A leading Indian-American expert on South Asia says the international community’s routine call for continuing an India-Pakistan dialogue “is not only misguided but also counterproductive.”
Ashley Tellis, the Tata Chair for Strategic Affairs at the Carnegie Endowment for International Peace, in a book just released, entitled, “Are India-Pakistan Peace Talks Worth A Damn,” firmly places the root of the problem at Pakistan’s door.
Tellis contends the security competition between the two South Asian nations is not driven by any negotiable differences. “Rather, the discord is rooted in long-standing ideological, territorial, and power-political antagonisms that are fueled by Pakistan’s irredentism, its army’s desire to subvert India’s ascendancy as a great power and exact revenge for past Indian military victories, and its aspirations to be treated on par with India despite their huge differences in capabilities, achievements, and prospects.”
Furthermore, the Pakistani army’s political ambitions inside the country, further intensify the problem between India and Pakistan. Added to that, the possession of nuclear weapons has permitted the military and intelligence services in that country, “to underwrite a campaign of jihadi terrorism intended to coerce India—with the expectation that Pakistan will remain fundamentally immune to any meaningful military retaliation,” Tellis says.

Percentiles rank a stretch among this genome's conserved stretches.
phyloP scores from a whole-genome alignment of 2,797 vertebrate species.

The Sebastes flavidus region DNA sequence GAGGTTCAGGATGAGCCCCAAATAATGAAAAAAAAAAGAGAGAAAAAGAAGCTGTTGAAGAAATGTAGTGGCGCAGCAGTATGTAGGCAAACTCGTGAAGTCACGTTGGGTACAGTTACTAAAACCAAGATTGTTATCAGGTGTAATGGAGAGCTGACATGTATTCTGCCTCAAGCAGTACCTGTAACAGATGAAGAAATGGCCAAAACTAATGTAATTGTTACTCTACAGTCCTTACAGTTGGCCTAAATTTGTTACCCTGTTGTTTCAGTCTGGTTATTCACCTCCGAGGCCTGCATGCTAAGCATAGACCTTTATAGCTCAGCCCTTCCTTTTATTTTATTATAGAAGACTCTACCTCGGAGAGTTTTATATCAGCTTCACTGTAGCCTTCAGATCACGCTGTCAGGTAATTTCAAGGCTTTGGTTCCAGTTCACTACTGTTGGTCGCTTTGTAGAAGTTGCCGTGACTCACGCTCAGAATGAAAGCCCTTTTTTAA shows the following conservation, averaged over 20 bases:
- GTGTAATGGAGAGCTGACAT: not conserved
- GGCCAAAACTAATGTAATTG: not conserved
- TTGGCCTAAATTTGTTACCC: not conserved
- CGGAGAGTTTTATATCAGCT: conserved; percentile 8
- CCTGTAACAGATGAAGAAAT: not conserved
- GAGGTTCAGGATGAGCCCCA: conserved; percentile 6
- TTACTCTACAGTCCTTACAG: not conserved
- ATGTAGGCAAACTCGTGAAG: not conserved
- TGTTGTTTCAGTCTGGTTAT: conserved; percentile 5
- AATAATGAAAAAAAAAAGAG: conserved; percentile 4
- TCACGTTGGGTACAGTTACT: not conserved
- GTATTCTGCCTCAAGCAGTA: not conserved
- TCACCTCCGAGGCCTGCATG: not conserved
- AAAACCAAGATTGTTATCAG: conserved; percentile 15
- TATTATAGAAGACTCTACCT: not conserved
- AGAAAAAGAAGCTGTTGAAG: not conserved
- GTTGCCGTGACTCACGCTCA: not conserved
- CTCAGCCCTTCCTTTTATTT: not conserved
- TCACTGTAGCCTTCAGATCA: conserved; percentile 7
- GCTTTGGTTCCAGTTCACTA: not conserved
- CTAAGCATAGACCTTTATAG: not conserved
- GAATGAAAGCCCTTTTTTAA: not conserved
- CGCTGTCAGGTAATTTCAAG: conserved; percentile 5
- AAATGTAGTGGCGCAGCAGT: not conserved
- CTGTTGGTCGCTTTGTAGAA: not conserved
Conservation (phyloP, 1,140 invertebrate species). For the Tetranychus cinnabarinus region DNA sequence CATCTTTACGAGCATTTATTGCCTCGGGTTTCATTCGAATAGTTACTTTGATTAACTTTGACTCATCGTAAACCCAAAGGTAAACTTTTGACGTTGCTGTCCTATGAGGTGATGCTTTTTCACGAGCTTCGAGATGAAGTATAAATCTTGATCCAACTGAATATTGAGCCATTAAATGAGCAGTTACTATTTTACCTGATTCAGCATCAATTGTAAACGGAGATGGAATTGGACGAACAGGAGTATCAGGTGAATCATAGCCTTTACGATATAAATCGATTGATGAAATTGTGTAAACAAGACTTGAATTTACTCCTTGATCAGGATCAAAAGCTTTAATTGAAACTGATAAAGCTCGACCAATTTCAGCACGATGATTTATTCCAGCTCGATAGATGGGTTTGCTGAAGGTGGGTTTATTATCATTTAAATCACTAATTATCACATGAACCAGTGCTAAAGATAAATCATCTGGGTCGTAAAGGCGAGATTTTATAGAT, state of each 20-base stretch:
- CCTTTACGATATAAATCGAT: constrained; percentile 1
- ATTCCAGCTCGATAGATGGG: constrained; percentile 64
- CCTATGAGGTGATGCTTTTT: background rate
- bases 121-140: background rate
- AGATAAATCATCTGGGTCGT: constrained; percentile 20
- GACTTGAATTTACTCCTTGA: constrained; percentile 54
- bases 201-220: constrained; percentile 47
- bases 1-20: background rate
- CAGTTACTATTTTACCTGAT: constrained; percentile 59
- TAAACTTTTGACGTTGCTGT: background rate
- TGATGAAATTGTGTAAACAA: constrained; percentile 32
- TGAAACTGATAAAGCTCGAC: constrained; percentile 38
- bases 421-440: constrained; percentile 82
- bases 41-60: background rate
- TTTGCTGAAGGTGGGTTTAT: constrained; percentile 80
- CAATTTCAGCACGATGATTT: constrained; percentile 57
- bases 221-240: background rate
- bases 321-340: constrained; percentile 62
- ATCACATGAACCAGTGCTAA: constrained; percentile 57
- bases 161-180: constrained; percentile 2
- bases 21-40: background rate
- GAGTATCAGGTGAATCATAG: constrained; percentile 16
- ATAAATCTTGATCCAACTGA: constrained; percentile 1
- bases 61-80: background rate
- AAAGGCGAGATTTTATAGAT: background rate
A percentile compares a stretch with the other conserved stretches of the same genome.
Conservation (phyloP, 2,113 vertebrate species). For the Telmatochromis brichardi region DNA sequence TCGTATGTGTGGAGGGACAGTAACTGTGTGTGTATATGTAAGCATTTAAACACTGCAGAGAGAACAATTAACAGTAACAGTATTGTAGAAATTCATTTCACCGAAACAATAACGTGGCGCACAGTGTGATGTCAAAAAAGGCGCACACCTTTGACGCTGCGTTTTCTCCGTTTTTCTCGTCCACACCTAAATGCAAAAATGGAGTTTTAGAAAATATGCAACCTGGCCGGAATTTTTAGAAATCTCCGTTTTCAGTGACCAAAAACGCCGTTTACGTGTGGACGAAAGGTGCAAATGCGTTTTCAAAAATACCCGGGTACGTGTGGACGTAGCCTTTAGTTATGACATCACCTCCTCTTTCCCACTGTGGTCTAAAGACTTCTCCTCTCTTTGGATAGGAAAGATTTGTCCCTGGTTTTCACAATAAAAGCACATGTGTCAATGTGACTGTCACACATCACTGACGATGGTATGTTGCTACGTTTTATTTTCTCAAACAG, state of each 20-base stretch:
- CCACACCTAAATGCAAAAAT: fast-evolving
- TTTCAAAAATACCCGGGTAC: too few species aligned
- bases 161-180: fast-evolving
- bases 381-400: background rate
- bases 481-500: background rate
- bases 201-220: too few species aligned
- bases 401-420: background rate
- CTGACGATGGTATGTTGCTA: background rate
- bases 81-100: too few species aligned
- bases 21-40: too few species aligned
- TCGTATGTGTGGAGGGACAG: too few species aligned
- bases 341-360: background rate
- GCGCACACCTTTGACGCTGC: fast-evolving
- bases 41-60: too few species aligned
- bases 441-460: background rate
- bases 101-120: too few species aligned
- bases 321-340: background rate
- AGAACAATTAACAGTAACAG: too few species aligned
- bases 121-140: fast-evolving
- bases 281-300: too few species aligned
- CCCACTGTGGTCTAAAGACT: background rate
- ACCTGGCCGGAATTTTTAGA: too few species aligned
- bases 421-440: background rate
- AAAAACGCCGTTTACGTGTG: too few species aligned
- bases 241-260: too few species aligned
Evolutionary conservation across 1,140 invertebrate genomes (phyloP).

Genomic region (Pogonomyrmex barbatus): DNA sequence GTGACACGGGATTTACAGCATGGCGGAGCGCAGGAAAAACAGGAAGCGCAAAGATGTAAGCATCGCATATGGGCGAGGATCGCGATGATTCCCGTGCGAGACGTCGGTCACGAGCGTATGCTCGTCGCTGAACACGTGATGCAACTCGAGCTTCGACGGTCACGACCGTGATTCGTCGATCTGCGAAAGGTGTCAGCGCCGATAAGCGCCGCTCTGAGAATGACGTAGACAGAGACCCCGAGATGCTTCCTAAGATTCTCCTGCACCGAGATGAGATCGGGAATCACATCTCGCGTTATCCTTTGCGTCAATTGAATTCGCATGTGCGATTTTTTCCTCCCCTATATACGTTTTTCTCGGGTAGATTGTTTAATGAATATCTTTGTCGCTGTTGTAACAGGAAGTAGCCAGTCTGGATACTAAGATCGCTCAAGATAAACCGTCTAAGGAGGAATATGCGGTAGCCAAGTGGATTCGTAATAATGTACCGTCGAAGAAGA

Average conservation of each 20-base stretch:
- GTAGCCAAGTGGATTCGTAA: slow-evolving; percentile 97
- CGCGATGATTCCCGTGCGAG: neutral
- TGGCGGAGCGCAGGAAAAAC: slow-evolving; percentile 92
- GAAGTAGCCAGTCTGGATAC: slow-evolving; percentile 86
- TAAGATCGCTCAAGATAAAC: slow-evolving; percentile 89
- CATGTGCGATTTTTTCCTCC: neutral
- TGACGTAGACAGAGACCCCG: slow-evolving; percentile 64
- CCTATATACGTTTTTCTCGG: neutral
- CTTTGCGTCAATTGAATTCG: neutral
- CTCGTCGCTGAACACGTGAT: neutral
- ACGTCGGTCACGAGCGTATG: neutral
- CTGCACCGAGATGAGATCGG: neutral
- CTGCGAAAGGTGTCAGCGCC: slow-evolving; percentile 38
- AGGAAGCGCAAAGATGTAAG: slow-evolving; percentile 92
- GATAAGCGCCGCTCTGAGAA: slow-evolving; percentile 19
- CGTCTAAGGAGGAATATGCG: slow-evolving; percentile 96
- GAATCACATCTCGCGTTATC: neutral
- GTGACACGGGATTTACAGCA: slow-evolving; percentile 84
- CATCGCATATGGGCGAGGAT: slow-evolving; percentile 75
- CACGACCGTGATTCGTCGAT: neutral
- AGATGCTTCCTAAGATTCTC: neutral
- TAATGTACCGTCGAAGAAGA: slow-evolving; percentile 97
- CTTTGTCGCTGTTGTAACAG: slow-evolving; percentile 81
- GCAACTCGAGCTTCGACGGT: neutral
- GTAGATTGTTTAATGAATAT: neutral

“Even worse, the Pakistan Army feels emboldened by the international calls for bilateral engagement, believing that its strategy of nuclear coercion successfully invites foreign pressure on India to make concessions on territory and other issues thus far out of reach,” Tellis notes.
There is a basic asymmetry in the ambitions of the two neighbors, he notes – India is content with functioning with the existing Line of Control in Kashmir and looks globally as it aspires to great power status, seeing Pakistan’s antagonism as a ‘distraction.’
However, for Pakistan in contrast, the status quo is unacceptable even as its army’s powerful position within the country is sustained by that ambition and to pose as a ‘genuine peer” nation equal to New Delhi, where clearly India has a geopolitical, economic, and military superiority.
Great power mediation is not an adequate alternative for peace either, Tellis contends, “since the United States lacks the means to alter Pakistan’s strategic calculus and China lacks the desire.”
While Washington and others in the international community have a role in encouraging a peace settlement between the two nations, the approach “requires subtlety and, first and foremost, must involve pressing the Pakistan Army to cease supporting jihadi terrorism in India,” Tellis concludes.